GeekTech: Want to View HD Content on Your PC? Upgrade Wisely

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Early adopters have been wringing their hands for months over the news that many Windows Vista-capable PCs and monitors may not play HD DVD and Blu-Ray content at their full high-definition resolutions--if at all--because the discs contain copy protection that requires special hardware to play. The good news: Vendors are finally beginning to ship that hardware. The bad news: Even now you have to choose your upgrades carefully, or you could end up with a bad picture.

HDCP for Your PC

People dramatically smarter than I am have already gone to great lengths to describe, discuss, and dissect the content-protection scheme of today's high-definition discs and how Windows Vista will handle them. Two of my favorites include articles by PCW's own Scott Spanbauer and the clever folks over at Ars Technica. If you want the nitty-gritty details, check out those articles.

Here's the simple version: To prevent evil pirates from duplicating their high-definition content, the studios implemented a content-protection scheme that will allow full-resolution playback of Blu-ray or HD DVD movies on your Vista PC only if you have a graphics card and monitor that include support for a technology called HDCP (High-bandwidth Digital Content Protection).

Here's another take: If you've recently spent a small fortune on a high-end graphics card (or two) and a giant LCD monitor (or two) in order to watch hi-def Blu-ray or HD DVD content later, there's a pretty good chance you're about to get very angry.

How angry? Full-resolution playback means the ability to view this content at the high-def standard resolution of 720p, 1080i, or 1080p. So if either your graphics card or your monitor lacks an HDCP-based digital output--instead using an analog VGA or component connection--the operating system will either a) downgrade the content to a much lower resolution such as 540p or b) block it altogether.

Feel free to howl in disapproval now. Trust me, you're not alone (this applies to HD televisions, too).

Now, to be clear, the Hollywood studios behind Blu-Ray and HD DVD haven't said if or when they'll actually enable the technology that blocks playback. In fact, its looks like most first-generation discs don't have the software turned on. According to Richard Doherty, research director for consumer research firm Envisioneering, the studios aren't about to set a firm date for implementation.

"I keep hearing 'Not anytime soon,'" he says, "but nobody will put a date on it." Doherty points out that about 30 million satellite receivers have their own content-protection technology built in, but nobody's turned it on yet.

He may have more faith in the industry than the average PC user. I'm with PCW's resident Blu-ray and HD DVD expert Senior Associate Editor Melissa Perenson, who says simply, "they put it in there for a reason."

Oh, and if you think you're going to do an end-run around this issue by sticking with Windows XP, you can forget about it. As Spanbauer points out, Windows XP's security and driver models lack the ability to support HDCP.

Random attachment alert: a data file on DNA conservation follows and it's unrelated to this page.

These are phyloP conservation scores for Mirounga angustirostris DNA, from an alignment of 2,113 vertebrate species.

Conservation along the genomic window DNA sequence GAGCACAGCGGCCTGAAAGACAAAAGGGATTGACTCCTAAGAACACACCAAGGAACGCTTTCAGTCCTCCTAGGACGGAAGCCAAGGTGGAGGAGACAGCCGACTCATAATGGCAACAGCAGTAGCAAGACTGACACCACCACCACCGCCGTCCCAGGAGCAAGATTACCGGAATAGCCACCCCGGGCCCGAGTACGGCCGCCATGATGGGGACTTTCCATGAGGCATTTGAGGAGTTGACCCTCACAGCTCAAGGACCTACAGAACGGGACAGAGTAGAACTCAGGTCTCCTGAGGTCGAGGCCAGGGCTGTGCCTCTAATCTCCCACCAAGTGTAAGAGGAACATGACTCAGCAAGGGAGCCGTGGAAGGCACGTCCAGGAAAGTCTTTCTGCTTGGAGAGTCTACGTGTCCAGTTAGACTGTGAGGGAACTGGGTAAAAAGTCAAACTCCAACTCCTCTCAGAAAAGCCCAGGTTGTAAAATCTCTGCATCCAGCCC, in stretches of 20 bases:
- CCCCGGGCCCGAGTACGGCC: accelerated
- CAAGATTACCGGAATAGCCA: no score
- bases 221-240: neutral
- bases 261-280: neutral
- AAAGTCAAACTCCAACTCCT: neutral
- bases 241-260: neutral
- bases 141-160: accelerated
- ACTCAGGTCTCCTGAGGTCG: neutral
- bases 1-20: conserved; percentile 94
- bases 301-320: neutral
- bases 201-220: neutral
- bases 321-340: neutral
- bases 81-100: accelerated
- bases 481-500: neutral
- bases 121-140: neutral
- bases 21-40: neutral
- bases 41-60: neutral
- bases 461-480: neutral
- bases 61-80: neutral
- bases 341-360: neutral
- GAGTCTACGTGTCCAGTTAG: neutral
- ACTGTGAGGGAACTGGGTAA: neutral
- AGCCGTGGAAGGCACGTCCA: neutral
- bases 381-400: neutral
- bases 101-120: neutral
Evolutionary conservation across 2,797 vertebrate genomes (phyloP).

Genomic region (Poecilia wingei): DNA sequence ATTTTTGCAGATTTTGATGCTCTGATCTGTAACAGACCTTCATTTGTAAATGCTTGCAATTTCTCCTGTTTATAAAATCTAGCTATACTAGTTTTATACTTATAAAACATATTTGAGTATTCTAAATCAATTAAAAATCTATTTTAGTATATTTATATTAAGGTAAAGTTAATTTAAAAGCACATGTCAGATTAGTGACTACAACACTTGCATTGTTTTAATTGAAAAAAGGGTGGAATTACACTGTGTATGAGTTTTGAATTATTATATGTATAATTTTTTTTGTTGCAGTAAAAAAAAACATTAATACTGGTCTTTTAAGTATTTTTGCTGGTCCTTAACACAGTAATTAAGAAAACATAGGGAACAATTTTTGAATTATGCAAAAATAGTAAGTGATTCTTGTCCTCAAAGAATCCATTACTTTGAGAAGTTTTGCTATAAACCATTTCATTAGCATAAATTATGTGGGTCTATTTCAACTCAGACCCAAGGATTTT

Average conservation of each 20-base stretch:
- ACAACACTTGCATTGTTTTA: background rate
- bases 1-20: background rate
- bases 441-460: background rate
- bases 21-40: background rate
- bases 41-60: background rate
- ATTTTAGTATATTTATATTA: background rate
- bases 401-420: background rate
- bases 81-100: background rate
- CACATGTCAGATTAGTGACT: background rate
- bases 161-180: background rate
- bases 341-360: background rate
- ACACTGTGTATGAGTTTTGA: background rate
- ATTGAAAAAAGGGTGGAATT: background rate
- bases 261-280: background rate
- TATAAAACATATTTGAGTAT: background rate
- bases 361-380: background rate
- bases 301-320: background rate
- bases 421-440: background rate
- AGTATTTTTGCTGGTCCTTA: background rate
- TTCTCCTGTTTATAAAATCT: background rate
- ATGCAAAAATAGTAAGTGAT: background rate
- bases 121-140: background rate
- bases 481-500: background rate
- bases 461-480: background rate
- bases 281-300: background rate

Finding HDCP Stuff

For some time now ATI and nVidia have been saying that their latest graphics chips offer "HDCP support." Unfortunately, as enthusiast site FiringSquad points out, just because a GPU supports HDCP doesn't mean the graphics board where it resides does, too.

Truth is, beyond a few isolated products, the June launch of boards based on nVidia's dual-chip GeForce 7950 GX2 package was the first across-the-board implementation of HDCP. And just last week several vendors announced plans to launch additional HDCP-enabled cards based on both nVidia chips and ATI chips.

As always, the new technology will appear first at the top end and then trickle down. For example, a spokesperson for board maker XFX says it will soon launch high-end 7900 GTX boards with HDCP support, while midrange and low-end boards will ship later.

Once you have the right type of graphics board, you need to connect it to the right type of monitor. To do so, you need to match the graphics board connector to that of the monitor. Currently, two graphics-card-to-monitor digital connections will support HDCP: DVI and HDMI.

The familiar DVI (Digital Video Interface) port is what you'll find on most of today's high-end graphics cards and monitors. Unfortunately, an HDCP-enabled port looks just like the garden-variety DVI port.

An HDMI (High Definition Multimedia Interface) connection should be familiar to owners of recent-vintage HD televisions. HDMI combines audio and video into one handy connection, but it's still fairly new on graphics cards and monitors.

Now it's time to find a monitor. Here again, things get complicated. For example, Dell's current generation of well-reviewed wide-screen monitors--including its 20.1-inch, 24-inch, and 30-inch models--all support HDCP. Unfortunately, none of its standard-width models currently support the standard. A Dell spokesperson says there's a simple reason for that: The HDCP technology wasn't ready when the company launched its current 17- and 19-inch standard-aspect-ratio monitors. The company will likely add the support to future revs of the monitors.

You'll find similar situations with other major vendors such as NEC, Samsung, Sony, and ViewSonic. So just because you know that one of the company's LCDs offers HDCP support, never assume its others product also support the standard. Be sure to read the fine print.

Regardless, once you've laid out the cash for your HDCP-enabled graphics card and monitor, and bought a $1000 Blu-ray drive, you're all set to watch HD on your PC. Now all you have to do is sit back and wait patiently for Microsoft to ship Vista...

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